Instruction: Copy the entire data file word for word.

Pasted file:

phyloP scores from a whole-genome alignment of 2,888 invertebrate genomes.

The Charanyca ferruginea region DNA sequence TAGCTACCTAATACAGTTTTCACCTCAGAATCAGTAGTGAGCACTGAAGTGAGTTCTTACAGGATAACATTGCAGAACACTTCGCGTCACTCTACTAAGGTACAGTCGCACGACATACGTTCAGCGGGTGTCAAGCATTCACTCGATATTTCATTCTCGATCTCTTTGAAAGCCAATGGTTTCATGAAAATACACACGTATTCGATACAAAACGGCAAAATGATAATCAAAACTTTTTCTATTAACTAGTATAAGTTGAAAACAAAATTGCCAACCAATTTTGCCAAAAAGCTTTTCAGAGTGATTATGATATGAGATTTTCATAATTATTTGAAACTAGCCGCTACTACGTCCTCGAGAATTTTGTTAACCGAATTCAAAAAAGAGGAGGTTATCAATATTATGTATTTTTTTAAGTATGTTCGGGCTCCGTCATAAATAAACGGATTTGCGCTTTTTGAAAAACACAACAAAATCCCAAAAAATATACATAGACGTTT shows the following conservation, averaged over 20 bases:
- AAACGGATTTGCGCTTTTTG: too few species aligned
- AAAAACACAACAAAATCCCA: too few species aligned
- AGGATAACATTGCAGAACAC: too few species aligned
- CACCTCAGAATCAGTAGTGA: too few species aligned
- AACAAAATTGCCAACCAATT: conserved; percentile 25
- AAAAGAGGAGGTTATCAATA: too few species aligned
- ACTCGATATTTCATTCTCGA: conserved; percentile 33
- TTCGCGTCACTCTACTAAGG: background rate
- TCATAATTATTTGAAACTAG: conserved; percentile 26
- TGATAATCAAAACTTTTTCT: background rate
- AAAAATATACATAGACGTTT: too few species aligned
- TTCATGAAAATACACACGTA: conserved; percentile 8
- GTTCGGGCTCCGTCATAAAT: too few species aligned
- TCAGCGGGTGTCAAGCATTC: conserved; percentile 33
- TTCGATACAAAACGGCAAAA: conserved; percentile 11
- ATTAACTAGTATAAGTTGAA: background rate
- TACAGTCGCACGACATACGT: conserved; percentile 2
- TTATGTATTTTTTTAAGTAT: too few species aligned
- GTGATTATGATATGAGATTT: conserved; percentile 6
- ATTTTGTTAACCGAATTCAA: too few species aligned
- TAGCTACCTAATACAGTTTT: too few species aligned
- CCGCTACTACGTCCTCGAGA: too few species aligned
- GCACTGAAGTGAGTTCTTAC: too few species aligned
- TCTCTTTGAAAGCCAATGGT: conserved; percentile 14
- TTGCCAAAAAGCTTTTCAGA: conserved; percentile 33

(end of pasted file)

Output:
phyloP scores from a whole-genome alignment of 2,888 invertebrate genomes.

The Charanyca ferruginea region DNA sequence TAGCTACCTAATACAGTTTTCACCTCAGAATCAGTAGTGAGCACTGAAGTGAGTTCTTACAGGATAACATTGCAGAACACTTCGCGTCACTCTACTAAGGTACAGTCGCACGACATACGTTCAGCGGGTGTCAAGCATTCACTCGATATTTCATTCTCGATCTCTTTGAAAGCCAATGGTTTCATGAAAATACACACGTATTCGATACAAAACGGCAAAATGATAATCAAAACTTTTTCTATTAACTAGTATAAGTTGAAAACAAAATTGCCAACCAATTTTGCCAAAAAGCTTTTCAGAGTGATTATGATATGAGATTTTCATAATTATTTGAAACTAGCCGCTACTACGTCCTCGAGAATTTTGTTAACCGAATTCAAAAAAGAGGAGGTTATCAATATTATGTATTTTTTTAAGTATGTTCGGGCTCCGTCATAAATAAACGGATTTGCGCTTTTTGAAAAACACAACAAAATCCCAAAAAATATACATAGACGTTT shows the following conservation, averaged over 20 bases:
- AAACGGATTTGCGCTTTTTG: too few species aligned
- AAAAACACAACAAAATCCCA: too few species aligned
- AGGATAACATTGCAGAACAC: too few species aligned
- CACCTCAGAATCAGTAGTGA: too few species aligned
- AACAAAATTGCCAACCAATT: conserved; percentile 25
- AAAAGAGGAGGTTATCAATA: too few species aligned
- ACTCGATATTTCATTCTCGA: conserved; percentile 33
- TTCGCGTCACTCTACTAAGG: background rate
- TCATAATTATTTGAAACTAG: conserved; percentile 26
- TGATAATCAAAACTTTTTCT: background rate
- AAAAATATACATAGACGTTT: too few species aligned
- TTCATGAAAATACACACGTA: conserved; percentile 8
- GTTCGGGCTCCGTCATAAAT: too few species aligned
- TCAGCGGGTGTCAAGCATTC: conserved; percentile 33
- TTCGATACAAAACGGCAAAA: conserved; percentile 11
- ATTAACTAGTATAAGTTGAA: background rate
- TACAGTCGCACGACATACGT: conserved; percentile 2
- TTATGTATTTTTTTAAGTAT: too few species aligned
- GTGATTATGATATGAGATTT: conserved; percentile 6
- ATTTTGTTAACCGAATTCAA: too few species aligned
- TAGCTACCTAATACAGTTTT: too few species aligned
- CCGCTACTACGTCCTCGAGA: too few species aligned
- GCACTGAAGTGAGTTCTTAC: too few species aligned
- TCTCTTTGAAAGCCAATGGT: conserved; percentile 14
- TTGCCAAAAAGCTTTTCAGA: conserved; percentile 33